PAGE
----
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Sharpening 1065 carbon steel sword with DMT diafolds?

Posted by tja 
tja
Sharpening 1065 carbon steel sword with DMT diafolds?
September 29, 2019 04:49PM
Hello all,

I'm trying to sharpen a sabre whose blade is made from 1065 carbon steel. I have the DMT diafolds extra coarse/coarse (black/blue) and coarse/fine (blue/red), as well a extra extra coarse (silver). The edge was partially sharpened when I bought it but after doing some test cutting, I was rather unhappy with the quality of the edge, so I've been trying to resharpen it. My most recent trial included the following:

1. Cutting the edge off with two light passes into the brown side of a Spyderco DoubleStuff.
2. Placing the hilt of the blade on the floor with the point pointing upwards, pinching the blade with a paper towel in one hand and a stone in the other hand.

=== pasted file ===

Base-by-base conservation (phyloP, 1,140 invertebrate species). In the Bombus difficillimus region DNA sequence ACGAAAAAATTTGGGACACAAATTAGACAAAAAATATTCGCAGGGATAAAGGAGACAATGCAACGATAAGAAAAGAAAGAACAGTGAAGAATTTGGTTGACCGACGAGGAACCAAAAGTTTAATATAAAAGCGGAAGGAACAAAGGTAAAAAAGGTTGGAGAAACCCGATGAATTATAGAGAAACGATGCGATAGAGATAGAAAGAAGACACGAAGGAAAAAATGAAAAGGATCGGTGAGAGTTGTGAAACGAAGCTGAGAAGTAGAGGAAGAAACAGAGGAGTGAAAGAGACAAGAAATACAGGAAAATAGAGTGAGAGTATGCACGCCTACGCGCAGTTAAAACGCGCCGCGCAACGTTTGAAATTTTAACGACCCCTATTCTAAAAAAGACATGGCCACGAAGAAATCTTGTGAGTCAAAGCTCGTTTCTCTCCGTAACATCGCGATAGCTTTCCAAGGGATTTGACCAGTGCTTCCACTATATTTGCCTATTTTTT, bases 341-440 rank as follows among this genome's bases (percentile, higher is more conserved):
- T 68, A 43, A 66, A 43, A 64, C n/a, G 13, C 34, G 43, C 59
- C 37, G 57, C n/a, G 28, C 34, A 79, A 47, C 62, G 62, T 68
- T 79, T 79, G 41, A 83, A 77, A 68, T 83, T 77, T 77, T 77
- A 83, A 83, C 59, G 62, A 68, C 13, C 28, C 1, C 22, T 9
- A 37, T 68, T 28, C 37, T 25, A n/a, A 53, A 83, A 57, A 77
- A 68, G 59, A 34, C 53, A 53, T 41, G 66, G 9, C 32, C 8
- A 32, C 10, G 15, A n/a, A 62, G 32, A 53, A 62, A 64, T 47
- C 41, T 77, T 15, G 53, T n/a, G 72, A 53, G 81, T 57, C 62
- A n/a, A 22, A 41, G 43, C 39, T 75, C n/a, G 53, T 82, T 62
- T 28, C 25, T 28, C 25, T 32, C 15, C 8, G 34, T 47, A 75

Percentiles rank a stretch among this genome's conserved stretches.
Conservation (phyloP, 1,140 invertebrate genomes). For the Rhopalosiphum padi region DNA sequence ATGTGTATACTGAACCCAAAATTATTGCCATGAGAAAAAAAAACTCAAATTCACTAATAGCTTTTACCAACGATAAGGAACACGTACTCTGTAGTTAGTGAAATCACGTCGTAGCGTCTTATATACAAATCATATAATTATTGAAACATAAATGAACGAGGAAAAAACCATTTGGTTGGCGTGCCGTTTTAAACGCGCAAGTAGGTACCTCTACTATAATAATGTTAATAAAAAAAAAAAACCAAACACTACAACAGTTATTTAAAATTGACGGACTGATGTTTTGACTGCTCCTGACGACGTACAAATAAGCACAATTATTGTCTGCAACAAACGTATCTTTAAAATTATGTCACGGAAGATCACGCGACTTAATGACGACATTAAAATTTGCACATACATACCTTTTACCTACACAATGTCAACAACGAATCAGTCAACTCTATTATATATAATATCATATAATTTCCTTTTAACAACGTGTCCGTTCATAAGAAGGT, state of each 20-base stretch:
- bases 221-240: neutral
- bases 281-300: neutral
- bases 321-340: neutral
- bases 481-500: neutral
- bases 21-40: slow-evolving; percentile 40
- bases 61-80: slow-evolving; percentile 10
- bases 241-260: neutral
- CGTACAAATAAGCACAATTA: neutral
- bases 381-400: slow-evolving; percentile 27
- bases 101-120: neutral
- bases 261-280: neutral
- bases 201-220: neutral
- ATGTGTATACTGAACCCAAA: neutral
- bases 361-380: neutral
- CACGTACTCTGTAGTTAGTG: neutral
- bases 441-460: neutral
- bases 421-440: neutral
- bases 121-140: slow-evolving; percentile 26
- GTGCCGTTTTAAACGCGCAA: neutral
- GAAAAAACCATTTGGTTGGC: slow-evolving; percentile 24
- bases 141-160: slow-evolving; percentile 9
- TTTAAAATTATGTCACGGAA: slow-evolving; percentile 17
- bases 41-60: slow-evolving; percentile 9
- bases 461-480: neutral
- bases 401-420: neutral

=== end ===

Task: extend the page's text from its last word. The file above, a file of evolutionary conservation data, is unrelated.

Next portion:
2. Trying to set the bevel at ~20dps with the silver DMT.
3. Trying to shaping the edge with the black side of the diafold.

However, I haven't had good results, I can still see light reflecting off the edge even after about 30-45 minutes of trying to shape the edge.

While I fully admit my freehand sharpening technique is probably not the best, I was able to at least sharpen a beatup stainless steel kitchen knive to about 20dps using the same technique and stones (silver/black) so that it can slice paper at least.

I'm requesting feedback as ideas as to what I could be doing wrong. Perhaps I should try to use the blue or red DMT to instead of the black/blue DMT to try to shape the edge and remove the reflection I'ms seeing along the edge? I'm used to using the Spyderco sharpmaker to sharpen knives but that really isn't an option given the length of the sabre blade.